A newly discovered asteroid will hurtle through the Earth-moon system on Wednesday night. Everyone around the world can watch the event unfold through large telescopes that will broadcast live online.
Asteroid 2014 DX110, discovered only on February 28, 2014, thankfully poses no danger since it will be missing our planet by 218,000 miles (350,837 kilometers). But since it will fly within the orbit of our moon, this makes the mysterious space rock, some 100 feet wide (around 30 meters), potentially hazardous and something that astronomers plan to closely observe.
While only the largest backyard telescopes may be able to hunt down the 16th-magnitude asteroid, a remote-controlled telescope operated by Slooh.com on the Canary Islands, off the coast of West Africa, will try to cover tonight’s asteroid approach, which occurs at 5:07 p.m. EST.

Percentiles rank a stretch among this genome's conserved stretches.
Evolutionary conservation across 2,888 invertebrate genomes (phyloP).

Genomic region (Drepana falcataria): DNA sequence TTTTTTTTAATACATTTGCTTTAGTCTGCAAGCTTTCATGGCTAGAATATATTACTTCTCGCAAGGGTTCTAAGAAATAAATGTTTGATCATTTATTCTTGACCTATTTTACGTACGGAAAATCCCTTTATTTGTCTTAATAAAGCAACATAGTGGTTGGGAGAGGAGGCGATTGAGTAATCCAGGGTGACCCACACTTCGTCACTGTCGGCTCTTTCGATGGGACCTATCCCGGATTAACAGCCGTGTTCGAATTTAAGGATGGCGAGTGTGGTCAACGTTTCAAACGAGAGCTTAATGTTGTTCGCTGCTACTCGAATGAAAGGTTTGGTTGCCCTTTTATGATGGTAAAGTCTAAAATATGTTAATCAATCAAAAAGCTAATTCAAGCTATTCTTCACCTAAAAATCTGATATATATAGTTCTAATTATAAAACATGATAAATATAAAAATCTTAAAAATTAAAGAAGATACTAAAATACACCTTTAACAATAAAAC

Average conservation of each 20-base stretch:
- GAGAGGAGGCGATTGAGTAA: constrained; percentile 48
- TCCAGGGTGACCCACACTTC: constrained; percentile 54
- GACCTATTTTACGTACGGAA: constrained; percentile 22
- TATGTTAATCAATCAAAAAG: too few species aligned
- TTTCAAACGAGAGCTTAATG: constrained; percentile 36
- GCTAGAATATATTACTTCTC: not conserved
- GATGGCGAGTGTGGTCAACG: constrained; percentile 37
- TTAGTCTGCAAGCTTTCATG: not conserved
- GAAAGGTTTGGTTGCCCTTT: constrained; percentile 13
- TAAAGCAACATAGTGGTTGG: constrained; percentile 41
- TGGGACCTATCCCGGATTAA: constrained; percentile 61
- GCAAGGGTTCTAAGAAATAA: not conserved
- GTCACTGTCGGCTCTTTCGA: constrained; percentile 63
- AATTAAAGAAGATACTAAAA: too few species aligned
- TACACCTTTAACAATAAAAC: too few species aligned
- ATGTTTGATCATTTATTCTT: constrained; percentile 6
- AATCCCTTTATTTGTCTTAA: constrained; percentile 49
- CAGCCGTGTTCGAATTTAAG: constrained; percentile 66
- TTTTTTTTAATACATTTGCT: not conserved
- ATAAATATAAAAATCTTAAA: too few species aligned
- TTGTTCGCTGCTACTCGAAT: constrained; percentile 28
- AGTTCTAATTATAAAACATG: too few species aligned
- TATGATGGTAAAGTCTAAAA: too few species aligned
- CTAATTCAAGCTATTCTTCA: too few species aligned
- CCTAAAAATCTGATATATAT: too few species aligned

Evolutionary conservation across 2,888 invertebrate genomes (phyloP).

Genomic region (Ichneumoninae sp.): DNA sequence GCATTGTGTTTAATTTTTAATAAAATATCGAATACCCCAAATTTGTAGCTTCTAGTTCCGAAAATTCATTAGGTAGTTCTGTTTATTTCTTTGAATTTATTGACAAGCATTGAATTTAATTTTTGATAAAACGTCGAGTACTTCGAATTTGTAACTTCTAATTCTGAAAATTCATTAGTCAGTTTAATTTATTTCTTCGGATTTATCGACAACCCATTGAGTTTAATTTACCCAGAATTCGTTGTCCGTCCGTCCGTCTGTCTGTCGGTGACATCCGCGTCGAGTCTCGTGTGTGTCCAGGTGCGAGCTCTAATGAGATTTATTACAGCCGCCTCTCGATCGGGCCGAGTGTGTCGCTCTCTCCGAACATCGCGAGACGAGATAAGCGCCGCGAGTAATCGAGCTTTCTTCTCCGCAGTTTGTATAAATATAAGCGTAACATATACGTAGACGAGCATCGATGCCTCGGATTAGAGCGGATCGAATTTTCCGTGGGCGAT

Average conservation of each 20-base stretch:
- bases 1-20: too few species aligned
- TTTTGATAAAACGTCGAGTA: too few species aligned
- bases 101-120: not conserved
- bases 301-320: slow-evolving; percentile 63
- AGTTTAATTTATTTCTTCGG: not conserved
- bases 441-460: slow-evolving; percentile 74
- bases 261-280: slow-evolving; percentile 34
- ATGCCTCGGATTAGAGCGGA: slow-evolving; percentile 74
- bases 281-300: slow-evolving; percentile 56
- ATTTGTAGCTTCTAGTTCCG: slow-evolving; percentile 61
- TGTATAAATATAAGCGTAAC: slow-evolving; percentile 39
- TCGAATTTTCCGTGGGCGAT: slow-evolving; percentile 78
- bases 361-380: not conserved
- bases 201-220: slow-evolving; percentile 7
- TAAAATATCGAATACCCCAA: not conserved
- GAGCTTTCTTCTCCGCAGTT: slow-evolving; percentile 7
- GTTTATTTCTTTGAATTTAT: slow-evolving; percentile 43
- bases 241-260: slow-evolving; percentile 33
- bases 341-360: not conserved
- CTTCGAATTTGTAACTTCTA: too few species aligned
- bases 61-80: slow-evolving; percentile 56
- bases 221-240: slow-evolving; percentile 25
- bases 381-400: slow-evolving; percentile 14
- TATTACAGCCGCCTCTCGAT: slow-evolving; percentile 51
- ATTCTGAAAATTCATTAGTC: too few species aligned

You can catch the live coverage right here starting at 1 p.m. PST / 4:00 p.m. EST / 21:00 GMT.
However, because the asteroid is relatively small and traveling at high speeds, astronomers tracking it say that there is a high probability they may not be able to glimpse the asteroid Wednesday night.
But if they do manage to hunt it down during the webcast, the hope is that by following it over a period of days and weeks, they can accurately calculate its orbit around the sun. That will determine if this Earth-crossing asteroid has any future chances of impact.The trajectory of the small asteroid passing by Earth on Wednesday. Credit: Slooh.com
And if that is not enough celestial excitement, another much larger near-Earth asteroid dubbed 2014 CU13 will be sailing past our planet on Tuesday, March 11, only at a much greater distance.
The size of an 80-story building, this space-mountain-size rock will be making its closest approach to Earth some eight times farther away than the moon.
Slooh will again attempt to beam a live broadcast from its observatory on the Canary Islands on Sunday, March 9, at 7 p.m. PDT / 10 p.m. EDT / 02:00 GMT (3/10), in order to call attention to this asteroid so that amateur astronomers can help researchers further pinpoint its orbit.